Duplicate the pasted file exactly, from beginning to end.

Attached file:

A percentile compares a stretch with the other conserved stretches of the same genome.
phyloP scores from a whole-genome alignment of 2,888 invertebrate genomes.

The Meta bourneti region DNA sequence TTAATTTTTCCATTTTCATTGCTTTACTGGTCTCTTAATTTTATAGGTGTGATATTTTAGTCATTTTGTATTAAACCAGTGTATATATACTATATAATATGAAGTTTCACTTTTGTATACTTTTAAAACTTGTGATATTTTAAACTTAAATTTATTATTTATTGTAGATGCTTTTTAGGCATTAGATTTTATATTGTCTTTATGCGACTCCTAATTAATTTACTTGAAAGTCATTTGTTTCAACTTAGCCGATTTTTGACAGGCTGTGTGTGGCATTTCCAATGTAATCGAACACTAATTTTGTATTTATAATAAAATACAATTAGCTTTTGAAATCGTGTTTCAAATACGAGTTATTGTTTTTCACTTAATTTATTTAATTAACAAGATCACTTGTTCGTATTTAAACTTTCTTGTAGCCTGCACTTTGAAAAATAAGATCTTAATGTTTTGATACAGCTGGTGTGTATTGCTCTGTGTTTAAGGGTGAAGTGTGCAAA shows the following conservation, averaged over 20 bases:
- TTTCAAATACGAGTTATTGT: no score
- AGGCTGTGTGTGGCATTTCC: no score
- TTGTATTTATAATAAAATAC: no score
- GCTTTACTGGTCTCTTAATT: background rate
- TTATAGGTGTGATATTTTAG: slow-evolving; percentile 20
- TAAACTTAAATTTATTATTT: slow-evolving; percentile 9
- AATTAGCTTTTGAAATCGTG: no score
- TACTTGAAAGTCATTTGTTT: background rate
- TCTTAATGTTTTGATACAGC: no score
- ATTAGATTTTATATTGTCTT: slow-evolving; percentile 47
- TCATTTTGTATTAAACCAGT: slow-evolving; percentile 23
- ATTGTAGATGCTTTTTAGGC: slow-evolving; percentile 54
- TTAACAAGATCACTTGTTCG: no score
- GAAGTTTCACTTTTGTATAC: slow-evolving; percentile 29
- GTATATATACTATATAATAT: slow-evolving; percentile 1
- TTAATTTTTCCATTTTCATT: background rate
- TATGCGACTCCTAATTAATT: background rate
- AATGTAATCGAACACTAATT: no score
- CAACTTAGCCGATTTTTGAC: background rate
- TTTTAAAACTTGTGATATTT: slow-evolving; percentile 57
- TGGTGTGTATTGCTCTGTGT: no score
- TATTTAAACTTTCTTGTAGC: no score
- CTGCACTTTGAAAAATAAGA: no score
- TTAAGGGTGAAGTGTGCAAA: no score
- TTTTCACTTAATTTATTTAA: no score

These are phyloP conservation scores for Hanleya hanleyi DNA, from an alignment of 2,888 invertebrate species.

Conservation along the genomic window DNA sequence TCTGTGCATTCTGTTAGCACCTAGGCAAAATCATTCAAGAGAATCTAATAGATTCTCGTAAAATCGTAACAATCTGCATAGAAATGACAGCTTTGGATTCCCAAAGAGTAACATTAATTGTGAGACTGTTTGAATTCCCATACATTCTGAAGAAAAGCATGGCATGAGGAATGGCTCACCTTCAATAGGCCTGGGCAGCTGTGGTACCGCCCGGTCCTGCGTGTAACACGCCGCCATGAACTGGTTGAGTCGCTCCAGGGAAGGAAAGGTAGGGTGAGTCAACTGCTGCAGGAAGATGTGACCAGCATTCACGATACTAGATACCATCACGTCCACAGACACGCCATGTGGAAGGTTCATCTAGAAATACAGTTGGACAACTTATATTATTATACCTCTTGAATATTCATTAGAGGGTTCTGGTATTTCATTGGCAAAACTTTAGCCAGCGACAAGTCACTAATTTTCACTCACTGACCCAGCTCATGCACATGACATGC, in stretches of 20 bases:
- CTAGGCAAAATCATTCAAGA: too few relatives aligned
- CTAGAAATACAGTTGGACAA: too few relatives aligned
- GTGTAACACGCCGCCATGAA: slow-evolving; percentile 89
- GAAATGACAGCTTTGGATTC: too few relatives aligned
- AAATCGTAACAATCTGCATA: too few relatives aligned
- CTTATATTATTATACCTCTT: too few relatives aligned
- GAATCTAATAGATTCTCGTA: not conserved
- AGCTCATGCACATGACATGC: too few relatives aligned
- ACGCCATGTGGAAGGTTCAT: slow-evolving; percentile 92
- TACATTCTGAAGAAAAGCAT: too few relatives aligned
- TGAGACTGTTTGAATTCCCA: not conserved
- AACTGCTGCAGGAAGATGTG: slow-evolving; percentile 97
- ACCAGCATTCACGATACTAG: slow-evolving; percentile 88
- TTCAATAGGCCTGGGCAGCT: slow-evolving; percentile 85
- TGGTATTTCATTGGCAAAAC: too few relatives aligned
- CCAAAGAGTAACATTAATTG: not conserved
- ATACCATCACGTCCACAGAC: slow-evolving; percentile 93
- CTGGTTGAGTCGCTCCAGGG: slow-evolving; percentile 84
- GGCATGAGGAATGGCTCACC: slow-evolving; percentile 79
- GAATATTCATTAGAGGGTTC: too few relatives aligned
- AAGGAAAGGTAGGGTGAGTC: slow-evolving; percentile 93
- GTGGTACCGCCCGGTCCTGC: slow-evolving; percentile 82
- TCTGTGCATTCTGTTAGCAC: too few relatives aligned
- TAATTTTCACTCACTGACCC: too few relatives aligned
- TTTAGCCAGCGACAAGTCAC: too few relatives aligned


A percentile compares a stretch with the other conserved stretches of the same genome.
phyloP scores from a whole-genome alignment of 2,888 invertebrate genomes.

The Meta bourneti region DNA sequence TTAATTTTTCCATTTTCATTGCTTTACTGGTCTCTTAATTTTATAGGTGTGATATTTTAGTCATTTTGTATTAAACCAGTGTATATATACTATATAATATGAAGTTTCACTTTTGTATACTTTTAAAACTTGTGATATTTTAAACTTAAATTTATTATTTATTGTAGATGCTTTTTAGGCATTAGATTTTATATTGTCTTTATGCGACTCCTAATTAATTTACTTGAAAGTCATTTGTTTCAACTTAGCCGATTTTTGACAGGCTGTGTGTGGCATTTCCAATGTAATCGAACACTAATTTTGTATTTATAATAAAATACAATTAGCTTTTGAAATCGTGTTTCAAATACGAGTTATTGTTTTTCACTTAATTTATTTAATTAACAAGATCACTTGTTCGTATTTAAACTTTCTTGTAGCCTGCACTTTGAAAAATAAGATCTTAATGTTTTGATACAGCTGGTGTGTATTGCTCTGTGTTTAAGGGTGAAGTGTGCAAA shows the following conservation, averaged over 20 bases:
- TTTCAAATACGAGTTATTGT: no score
- AGGCTGTGTGTGGCATTTCC: no score
- TTGTATTTATAATAAAATAC: no score
- GCTTTACTGGTCTCTTAATT: background rate
- TTATAGGTGTGATATTTTAG: slow-evolving; percentile 20
- TAAACTTAAATTTATTATTT: slow-evolving; percentile 9
- AATTAGCTTTTGAAATCGTG: no score
- TACTTGAAAGTCATTTGTTT: background rate
- TCTTAATGTTTTGATACAGC: no score
- ATTAGATTTTATATTGTCTT: slow-evolving; percentile 47
- TCATTTTGTATTAAACCAGT: slow-evolving; percentile 23
- ATTGTAGATGCTTTTTAGGC: slow-evolving; percentile 54
- TTAACAAGATCACTTGTTCG: no score
- GAAGTTTCACTTTTGTATAC: slow-evolving; percentile 29
- GTATATATACTATATAATAT: slow-evolving; percentile 1
- TTAATTTTTCCATTTTCATT: background rate
- TATGCGACTCCTAATTAATT: background rate
- AATGTAATCGAACACTAATT: no score
- CAACTTAGCCGATTTTTGAC: background rate
- TTTTAAAACTTGTGATATTT: slow-evolving; percentile 57
- TGGTGTGTATTGCTCTGTGT: no score
- TATTTAAACTTTCTTGTAGC: no score
- CTGCACTTTGAAAAATAAGA: no score
- TTAAGGGTGAAGTGTGCAAA: no score
- TTTTCACTTAATTTATTTAA: no score

These are phyloP conservation scores for Hanleya hanleyi DNA, from an alignment of 2,888 invertebrate species.

Conservation along the genomic window DNA sequence TCTGTGCATTCTGTTAGCACCTAGGCAAAATCATTCAAGAGAATCTAATAGATTCTCGTAAAATCGTAACAATCTGCATAGAAATGACAGCTTTGGATTCCCAAAGAGTAACATTAATTGTGAGACTGTTTGAATTCCCATACATTCTGAAGAAAAGCATGGCATGAGGAATGGCTCACCTTCAATAGGCCTGGGCAGCTGTGGTACCGCCCGGTCCTGCGTGTAACACGCCGCCATGAACTGGTTGAGTCGCTCCAGGGAAGGAAAGGTAGGGTGAGTCAACTGCTGCAGGAAGATGTGACCAGCATTCACGATACTAGATACCATCACGTCCACAGACACGCCATGTGGAAGGTTCATCTAGAAATACAGTTGGACAACTTATATTATTATACCTCTTGAATATTCATTAGAGGGTTCTGGTATTTCATTGGCAAAACTTTAGCCAGCGACAAGTCACTAATTTTCACTCACTGACCCAGCTCATGCACATGACATGC, in stretches of 20 bases:
- CTAGGCAAAATCATTCAAGA: too few relatives aligned
- CTAGAAATACAGTTGGACAA: too few relatives aligned
- GTGTAACACGCCGCCATGAA: slow-evolving; percentile 89
- GAAATGACAGCTTTGGATTC: too few relatives aligned
- AAATCGTAACAATCTGCATA: too few relatives aligned
- CTTATATTATTATACCTCTT: too few relatives aligned
- GAATCTAATAGATTCTCGTA: not conserved
- AGCTCATGCACATGACATGC: too few relatives aligned
- ACGCCATGTGGAAGGTTCAT: slow-evolving; percentile 92
- TACATTCTGAAGAAAAGCAT: too few relatives aligned
- TGAGACTGTTTGAATTCCCA: not conserved
- AACTGCTGCAGGAAGATGTG: slow-evolving; percentile 97
- ACCAGCATTCACGATACTAG: slow-evolving; percentile 88
- TTCAATAGGCCTGGGCAGCT: slow-evolving; percentile 85
- TGGTATTTCATTGGCAAAAC: too few relatives aligned
- CCAAAGAGTAACATTAATTG: not conserved
- ATACCATCACGTCCACAGAC: slow-evolving; percentile 93
- CTGGTTGAGTCGCTCCAGGG: slow-evolving; percentile 84
- GGCATGAGGAATGGCTCACC: slow-evolving; percentile 79
- GAATATTCATTAGAGGGTTC: too few relatives aligned
- AAGGAAAGGTAGGGTGAGTC: slow-evolving; percentile 93
- GTGGTACCGCCCGGTCCTGC: slow-evolving; percentile 82
- TCTGTGCATTCTGTTAGCAC: too few relatives aligned
- TAATTTTCACTCACTGACCC: too few relatives aligned
- TTTAGCCAGCGACAAGTCAC: too few relatives aligned